06/13/2008 03:01 pm ET Updated Nov 17, 2011

Attention Jet Setters Who Snore

Air travel just got more dangerous. A new report just came out indicating that flying strains the hearts of people with sleep apnea.

Obstructive sleep apnea is the most common form of the disorder; breathing becomes halted or very shallow for short bursts of time during sleep. Because of this, the levels of oxygen drop in the blood as not enough gets in through the nose or mouth. Imagine what this could mean for someone with heart or other vascular challenges.

Why Flying is More Dangerous for People with Apnea

It makes sense that the environment on a plane could exacerbate someone's sleep apnea. (It exacerbates a lot of things, like people's patience and flexibility.) Oxygen and pressure levels can change, and compounding the problem is the fact people who suffer from sleep apnea generally have higher metabolic demands during flights. In other words, their bodies--especially their hearts--have to work harder to stay fully oxygenated. It doesn't help that many people who suffer from sleep apnea have another problem: obesity. The two often go hand in hand.

How Will This Affect Air Travel?

Flying isn't as like it used to be. We now have to deal with smaller
seats, packed planes, long waits, no food, and grumpy fellow passengers
in general. It's not pleasant to sit next to a stranger who begins to
snore and creep over into your space.

Snoring is a hallmark sign of obstructive sleep apnea. If the obesity rates continue to climb, will we have to set new standards for air travel? Wider seats? Extra oxygen tanks? Extra defibrillators? Cautionary signs in front of our seats that say "Attention Snorers or People with Apnea: Please Avoid Sleeping."?

I know this all sounds so extreme, but it's true that as a
nation our obesity is raising the risk for all kinds of health
challenges--many of which can be compounded on an airplane. If only
people took to heart the fact that weight loss can cure so many
problems, and in some cases, sleep apnea included.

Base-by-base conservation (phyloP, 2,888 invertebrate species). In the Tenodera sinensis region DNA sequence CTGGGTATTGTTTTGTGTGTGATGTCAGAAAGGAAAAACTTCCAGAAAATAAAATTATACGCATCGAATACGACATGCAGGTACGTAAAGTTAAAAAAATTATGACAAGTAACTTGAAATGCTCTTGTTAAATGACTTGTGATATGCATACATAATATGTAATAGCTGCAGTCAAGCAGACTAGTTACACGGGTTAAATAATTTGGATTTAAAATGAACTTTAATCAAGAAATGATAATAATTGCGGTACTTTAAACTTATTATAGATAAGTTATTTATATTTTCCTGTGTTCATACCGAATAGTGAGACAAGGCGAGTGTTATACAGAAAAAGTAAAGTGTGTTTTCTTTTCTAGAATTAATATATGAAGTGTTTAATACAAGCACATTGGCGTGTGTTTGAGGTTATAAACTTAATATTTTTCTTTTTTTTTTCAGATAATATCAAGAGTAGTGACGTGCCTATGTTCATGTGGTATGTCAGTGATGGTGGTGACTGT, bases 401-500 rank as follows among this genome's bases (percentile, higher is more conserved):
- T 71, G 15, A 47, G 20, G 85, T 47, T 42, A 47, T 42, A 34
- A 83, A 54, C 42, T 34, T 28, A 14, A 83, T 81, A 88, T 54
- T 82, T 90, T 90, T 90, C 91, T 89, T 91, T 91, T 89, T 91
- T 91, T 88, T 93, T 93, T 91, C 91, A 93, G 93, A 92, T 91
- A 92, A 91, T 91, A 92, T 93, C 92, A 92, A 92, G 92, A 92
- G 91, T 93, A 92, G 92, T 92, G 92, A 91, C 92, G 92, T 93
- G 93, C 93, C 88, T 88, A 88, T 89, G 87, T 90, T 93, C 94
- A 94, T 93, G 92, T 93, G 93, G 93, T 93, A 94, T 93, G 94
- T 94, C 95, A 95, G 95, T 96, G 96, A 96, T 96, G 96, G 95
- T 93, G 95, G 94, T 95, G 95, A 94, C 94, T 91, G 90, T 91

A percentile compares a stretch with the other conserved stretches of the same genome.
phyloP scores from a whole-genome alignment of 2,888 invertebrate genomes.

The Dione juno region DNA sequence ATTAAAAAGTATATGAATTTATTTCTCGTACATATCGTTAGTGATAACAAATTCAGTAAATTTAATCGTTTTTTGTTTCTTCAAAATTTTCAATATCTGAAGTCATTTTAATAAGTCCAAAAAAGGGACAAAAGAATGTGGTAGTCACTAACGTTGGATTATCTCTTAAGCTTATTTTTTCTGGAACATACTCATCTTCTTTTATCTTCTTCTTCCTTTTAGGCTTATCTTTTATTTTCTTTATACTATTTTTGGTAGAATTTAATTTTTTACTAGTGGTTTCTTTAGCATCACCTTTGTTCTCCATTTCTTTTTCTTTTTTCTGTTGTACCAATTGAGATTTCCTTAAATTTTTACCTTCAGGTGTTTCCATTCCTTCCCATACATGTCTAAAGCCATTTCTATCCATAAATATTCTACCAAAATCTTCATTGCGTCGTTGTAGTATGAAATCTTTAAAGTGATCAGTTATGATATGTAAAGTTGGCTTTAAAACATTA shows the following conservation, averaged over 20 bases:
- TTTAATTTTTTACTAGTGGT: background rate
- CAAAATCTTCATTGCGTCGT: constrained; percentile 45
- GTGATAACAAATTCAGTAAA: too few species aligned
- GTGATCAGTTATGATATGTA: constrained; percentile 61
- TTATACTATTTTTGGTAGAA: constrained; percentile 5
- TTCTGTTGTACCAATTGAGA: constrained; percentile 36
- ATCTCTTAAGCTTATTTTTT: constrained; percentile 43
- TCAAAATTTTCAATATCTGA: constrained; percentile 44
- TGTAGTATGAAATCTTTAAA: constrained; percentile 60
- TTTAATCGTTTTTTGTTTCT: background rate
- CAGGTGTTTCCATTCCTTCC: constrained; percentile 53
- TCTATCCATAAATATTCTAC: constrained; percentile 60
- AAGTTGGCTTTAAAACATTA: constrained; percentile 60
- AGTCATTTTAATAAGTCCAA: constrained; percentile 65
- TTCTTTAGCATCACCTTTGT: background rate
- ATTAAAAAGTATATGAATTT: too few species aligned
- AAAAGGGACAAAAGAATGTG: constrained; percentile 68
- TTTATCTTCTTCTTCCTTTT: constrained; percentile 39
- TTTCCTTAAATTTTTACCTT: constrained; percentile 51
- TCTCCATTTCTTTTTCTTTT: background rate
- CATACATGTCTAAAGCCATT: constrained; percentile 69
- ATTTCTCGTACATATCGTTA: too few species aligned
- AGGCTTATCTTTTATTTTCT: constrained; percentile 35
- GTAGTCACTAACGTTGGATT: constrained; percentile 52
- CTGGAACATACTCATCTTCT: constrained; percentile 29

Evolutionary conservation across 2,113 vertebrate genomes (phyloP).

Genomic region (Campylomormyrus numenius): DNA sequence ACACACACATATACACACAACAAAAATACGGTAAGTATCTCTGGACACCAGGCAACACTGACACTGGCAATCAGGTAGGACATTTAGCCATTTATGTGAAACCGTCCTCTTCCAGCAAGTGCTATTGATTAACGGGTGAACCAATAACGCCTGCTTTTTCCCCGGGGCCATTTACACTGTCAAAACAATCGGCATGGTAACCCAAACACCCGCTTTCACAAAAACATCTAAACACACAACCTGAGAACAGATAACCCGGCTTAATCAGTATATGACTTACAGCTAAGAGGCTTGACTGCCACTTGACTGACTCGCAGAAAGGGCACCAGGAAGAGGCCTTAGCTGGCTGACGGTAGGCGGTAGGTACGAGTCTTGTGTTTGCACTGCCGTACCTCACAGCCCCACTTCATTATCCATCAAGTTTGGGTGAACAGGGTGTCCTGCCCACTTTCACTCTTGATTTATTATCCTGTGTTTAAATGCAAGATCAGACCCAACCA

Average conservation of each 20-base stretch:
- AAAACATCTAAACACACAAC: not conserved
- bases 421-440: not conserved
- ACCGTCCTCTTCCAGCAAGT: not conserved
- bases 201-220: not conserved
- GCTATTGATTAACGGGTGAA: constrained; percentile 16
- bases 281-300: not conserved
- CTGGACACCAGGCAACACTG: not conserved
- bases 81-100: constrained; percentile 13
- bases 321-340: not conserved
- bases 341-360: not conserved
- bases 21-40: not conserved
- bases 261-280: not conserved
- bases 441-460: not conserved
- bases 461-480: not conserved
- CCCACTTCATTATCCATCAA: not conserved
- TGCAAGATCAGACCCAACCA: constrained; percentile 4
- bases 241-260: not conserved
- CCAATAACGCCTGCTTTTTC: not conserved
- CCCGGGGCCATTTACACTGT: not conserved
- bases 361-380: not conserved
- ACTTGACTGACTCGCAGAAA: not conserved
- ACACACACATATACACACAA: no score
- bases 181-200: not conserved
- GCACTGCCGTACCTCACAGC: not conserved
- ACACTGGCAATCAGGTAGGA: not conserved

But, if gas prices continue to soar, we could see an historic
pullback in the number of people who can afford the luxury of flying.
I've heard some speculate that flying will become an extravagance for
the common person. The only jet setters left will be business types
with corporate credit footing the bill. In any event, here's some

5 Ways to Make Air Travel Safe(r) If You Snore

  1. Eat well the morning of your flight and carry healthy snacks. Avoid fatty foods that can raise blood cholesterol and tax your system.
  2. Get yourself a C-pillow to support your head so you can nap comfortably in your seat,
    this will also keep your head from bobbing and cutting off your air.
  3. Avoid napping entirely if you cannot get into a comfortable position
    that prevents snoring. If you're seriously overweight, consider buying
    a business class ticket so you have more room.
  4. Don't do anything stressful during the flight. Enjoy this time to relax, read
    something light, or have a conversation with the person next to you.
  5. If the cabin pressure changes and you sense a higher heart rate, focus on taking a few deep belly breaths. Breathe in through your nose and out through your mouth. Let your belly expand outward as you inhale, and back to resting position as you exhale.

Have a nice flight.

This post is cross-posted at Dr. Breus's blog, The Insomnia Blog.